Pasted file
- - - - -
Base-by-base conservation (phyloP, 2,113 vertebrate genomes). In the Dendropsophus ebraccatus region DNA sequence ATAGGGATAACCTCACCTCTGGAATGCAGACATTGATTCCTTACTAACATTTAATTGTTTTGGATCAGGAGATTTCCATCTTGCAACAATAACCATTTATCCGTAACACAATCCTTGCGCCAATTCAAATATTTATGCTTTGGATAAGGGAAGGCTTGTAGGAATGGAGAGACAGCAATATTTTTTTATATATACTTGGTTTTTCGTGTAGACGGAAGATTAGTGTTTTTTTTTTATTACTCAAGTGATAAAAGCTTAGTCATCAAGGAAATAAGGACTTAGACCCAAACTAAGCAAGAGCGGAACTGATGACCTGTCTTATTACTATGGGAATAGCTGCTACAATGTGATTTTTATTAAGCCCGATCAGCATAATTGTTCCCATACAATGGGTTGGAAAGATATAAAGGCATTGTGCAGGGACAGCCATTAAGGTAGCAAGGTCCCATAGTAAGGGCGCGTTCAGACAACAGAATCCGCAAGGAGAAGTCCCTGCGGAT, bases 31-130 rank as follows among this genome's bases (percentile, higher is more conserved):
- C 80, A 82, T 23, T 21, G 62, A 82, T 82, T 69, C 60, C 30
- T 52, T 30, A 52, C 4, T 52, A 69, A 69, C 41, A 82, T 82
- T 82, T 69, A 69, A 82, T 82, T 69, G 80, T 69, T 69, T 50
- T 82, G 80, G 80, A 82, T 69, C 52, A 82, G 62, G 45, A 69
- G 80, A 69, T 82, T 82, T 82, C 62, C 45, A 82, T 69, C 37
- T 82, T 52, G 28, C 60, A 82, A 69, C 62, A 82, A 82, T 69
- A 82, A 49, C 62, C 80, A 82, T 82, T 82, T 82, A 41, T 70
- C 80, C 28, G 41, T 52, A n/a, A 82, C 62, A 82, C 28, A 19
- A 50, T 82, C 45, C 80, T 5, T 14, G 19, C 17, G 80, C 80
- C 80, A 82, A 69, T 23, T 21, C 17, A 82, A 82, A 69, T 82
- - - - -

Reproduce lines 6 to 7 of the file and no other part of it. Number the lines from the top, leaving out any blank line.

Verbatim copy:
- G 80, A 69, T 82, T 82, T 82, C 62, C 45, A 82, T 69, C 37
- T 82, T 52, G 28, C 60, A 82, A 69, C 62, A 82, A 82, T 69